There are two new baby goats hopping around the goat yard, and we are pretty convinced they are the cutest kids ever born. And possibly the cleverest.
“Smither is such a good mother,” my husband told me. “Her kids are so advanced.”
Maybe they are the same as usual. After all these years of raising goats, it’s still amazing to us that they can stand, walk and run around not four hours after birth. They follow their mother’s nickering commands, and learn how to navigate complex things like getting in and out of the shed, after one day. They are all advanced, especially compared with baby chicks or our own human kids.
Like these little goats, everything in the spring is new — and better than ever before. Have our daffodils ever been so lovely? Has the garlic ever looked so robust so early? We’re still awaiting actual leaves on the trees, but once they come out I’m pretty sure they will be the greenest ever.
That’s spring. The colors, smells and sounds cheer us after the long winter and fill us with hope. And what is planting a garden but an act of hope? Every seed you hold could be a bowl of cherry tomatoes or a jar of pickled hot peppers, a salad or a plate of roasted squash. Our peas are barely poking out of the ground, but that doesn’t stop me from seeing a freezer full of sugar snaps to help us through next winter.
It’s not all hope and magic. There’s plenty of work that goes into it. My husband is a soil builder, turning manure, hay and kitchen waste into rich, black soil. Earlier in the month we dug into the garden we’ve been cultivating for more than 25 years, and the topsoil was more than 2 feet deep.
“I don’t think you even need to add compost this year,” I told him, but he decided to anyway. “I hate to work the soil without adding back,” he said.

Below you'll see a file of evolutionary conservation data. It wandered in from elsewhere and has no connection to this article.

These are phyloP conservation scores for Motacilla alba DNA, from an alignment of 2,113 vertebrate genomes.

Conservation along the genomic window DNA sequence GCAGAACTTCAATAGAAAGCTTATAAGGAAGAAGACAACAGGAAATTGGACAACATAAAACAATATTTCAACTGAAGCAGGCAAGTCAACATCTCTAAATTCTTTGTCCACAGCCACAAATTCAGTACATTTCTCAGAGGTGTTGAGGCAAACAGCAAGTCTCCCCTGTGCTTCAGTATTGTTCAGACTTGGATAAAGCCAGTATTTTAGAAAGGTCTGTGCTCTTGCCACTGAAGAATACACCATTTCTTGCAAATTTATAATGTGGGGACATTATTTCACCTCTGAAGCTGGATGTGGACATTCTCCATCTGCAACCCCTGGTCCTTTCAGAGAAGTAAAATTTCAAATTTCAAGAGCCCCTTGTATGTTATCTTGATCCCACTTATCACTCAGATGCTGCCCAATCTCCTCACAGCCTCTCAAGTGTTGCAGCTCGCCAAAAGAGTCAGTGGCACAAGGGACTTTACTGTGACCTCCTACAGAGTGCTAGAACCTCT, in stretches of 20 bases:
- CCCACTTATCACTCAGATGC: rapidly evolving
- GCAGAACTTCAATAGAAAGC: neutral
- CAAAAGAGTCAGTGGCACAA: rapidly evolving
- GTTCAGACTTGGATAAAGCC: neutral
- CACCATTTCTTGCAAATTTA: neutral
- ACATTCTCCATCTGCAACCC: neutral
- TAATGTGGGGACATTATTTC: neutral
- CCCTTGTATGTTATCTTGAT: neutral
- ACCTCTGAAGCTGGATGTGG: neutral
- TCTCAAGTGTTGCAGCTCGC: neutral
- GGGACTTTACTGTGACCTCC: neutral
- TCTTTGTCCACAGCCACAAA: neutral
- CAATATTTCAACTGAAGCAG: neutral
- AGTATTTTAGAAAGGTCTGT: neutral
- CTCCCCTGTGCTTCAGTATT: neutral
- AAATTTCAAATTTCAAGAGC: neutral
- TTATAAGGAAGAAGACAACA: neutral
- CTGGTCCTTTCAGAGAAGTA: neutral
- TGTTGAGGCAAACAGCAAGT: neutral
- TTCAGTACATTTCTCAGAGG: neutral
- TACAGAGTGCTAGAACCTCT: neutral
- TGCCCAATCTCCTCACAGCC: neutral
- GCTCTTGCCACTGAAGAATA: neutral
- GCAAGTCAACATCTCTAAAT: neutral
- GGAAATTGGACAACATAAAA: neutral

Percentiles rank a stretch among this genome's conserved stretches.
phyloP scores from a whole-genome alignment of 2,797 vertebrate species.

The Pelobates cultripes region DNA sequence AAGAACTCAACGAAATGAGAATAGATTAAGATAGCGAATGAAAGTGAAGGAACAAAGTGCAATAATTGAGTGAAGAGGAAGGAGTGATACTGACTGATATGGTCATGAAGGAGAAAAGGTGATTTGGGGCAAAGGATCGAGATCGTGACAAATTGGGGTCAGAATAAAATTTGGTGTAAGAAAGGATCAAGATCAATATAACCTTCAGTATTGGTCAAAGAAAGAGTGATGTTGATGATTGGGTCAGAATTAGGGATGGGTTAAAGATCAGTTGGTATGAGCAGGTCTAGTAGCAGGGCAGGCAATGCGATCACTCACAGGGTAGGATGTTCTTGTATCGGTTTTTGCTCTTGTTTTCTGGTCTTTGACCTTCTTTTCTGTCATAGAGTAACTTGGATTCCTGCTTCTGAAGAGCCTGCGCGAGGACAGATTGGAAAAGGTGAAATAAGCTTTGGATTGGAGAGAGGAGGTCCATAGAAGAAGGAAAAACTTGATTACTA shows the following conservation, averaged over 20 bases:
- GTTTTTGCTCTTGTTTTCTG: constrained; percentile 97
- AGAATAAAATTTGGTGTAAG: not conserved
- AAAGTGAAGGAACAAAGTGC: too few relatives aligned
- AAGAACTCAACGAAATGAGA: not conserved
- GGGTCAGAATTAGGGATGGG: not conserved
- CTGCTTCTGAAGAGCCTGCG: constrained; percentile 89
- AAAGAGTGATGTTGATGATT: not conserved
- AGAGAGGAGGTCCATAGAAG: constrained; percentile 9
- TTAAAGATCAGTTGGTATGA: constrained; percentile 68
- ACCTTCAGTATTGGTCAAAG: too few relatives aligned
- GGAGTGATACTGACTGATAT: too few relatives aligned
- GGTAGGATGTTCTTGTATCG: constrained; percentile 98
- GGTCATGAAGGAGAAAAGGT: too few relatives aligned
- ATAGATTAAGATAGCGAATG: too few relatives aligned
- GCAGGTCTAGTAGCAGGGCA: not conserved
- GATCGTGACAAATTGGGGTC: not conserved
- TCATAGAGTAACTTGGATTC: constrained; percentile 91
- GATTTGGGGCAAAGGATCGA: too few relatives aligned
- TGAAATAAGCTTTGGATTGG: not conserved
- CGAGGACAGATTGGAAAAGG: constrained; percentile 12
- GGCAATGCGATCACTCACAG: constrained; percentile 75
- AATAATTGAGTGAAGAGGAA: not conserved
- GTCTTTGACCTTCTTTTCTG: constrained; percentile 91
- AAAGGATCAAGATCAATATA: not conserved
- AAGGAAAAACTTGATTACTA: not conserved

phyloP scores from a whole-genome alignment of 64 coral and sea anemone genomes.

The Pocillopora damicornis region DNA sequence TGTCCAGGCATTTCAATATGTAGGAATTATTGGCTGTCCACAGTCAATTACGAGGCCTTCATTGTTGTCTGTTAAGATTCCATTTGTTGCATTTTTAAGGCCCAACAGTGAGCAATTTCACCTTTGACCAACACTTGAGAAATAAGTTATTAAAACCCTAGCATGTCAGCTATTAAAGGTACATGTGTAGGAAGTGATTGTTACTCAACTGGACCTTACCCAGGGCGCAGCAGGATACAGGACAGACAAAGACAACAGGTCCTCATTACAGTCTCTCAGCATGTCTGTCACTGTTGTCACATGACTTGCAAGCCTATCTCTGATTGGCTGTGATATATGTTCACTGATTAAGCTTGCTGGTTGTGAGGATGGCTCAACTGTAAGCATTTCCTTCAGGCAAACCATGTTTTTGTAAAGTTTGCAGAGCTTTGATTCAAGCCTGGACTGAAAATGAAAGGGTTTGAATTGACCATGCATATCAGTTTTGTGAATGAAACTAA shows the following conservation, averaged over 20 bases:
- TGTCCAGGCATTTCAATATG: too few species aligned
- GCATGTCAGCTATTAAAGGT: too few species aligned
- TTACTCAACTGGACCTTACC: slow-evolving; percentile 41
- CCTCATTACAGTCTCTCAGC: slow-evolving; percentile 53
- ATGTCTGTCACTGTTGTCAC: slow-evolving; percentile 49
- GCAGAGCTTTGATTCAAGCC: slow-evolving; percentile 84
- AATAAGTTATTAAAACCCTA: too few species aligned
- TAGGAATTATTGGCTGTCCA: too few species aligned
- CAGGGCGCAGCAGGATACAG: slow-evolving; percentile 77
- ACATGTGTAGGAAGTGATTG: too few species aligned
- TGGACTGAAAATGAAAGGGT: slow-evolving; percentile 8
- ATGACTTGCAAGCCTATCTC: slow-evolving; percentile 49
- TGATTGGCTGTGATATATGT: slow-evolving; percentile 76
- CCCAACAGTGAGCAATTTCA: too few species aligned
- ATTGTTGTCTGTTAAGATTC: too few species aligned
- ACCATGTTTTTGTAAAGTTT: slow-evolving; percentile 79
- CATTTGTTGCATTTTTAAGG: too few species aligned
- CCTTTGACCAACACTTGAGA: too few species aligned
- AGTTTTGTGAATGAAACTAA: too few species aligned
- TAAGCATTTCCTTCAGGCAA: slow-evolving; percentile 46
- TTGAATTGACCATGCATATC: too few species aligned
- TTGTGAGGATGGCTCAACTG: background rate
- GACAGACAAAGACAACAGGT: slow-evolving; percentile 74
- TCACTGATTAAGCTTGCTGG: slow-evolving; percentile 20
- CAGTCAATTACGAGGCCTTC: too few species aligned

He adds every year, and that rich soil pays us back — holding moisture through dry spells and creating what are undeniably the best tasting vegetables ever.
So last year’s compost pile is being spread through the garden and mixed into the soil with a harrow and tiller. This year’s pile, which grows daily as we clean the yard, the goat shed and poultry coops, is steaming as everything breaks down. It will be ready for the garden next year, replenishing the soil after this year’s vegetables mine the nutrients they need.
I’m in charge of starting the vegetables, planting seeds in the windows when it’s still winter and in the ground when it’s warm enough. My husband weeds as the plants grow; I pick the ripe vegetables and process them, for fresh food and winter storage. It takes the two of us, working together, to turn a hope and a plan into something real and abundant.
There are plenty of things that could happen to make it all fail — bad weather, bugs, rabbits, ill health. But who can see that in the spring? May is coming. The plants are moving from the window to the back roof, then to the garden. The little goats are hopping and tumbling through the goat yard. Soon there will be two more, or maybe three or four.
And once those baby goats are weaned, their mother will keep producing milk for us to make into yogurt and a variety of soft and aged cheeses. Who knows? It could be the best cheese ever.
Greenpoint appears every other Sunday. Look for it next on May 9. Reach Margaret Hartley at [email protected] or @Hartley_Maggie on Twitter. Opinions expressed in Greenpoint are hers and not necessarily the newspaper’s.
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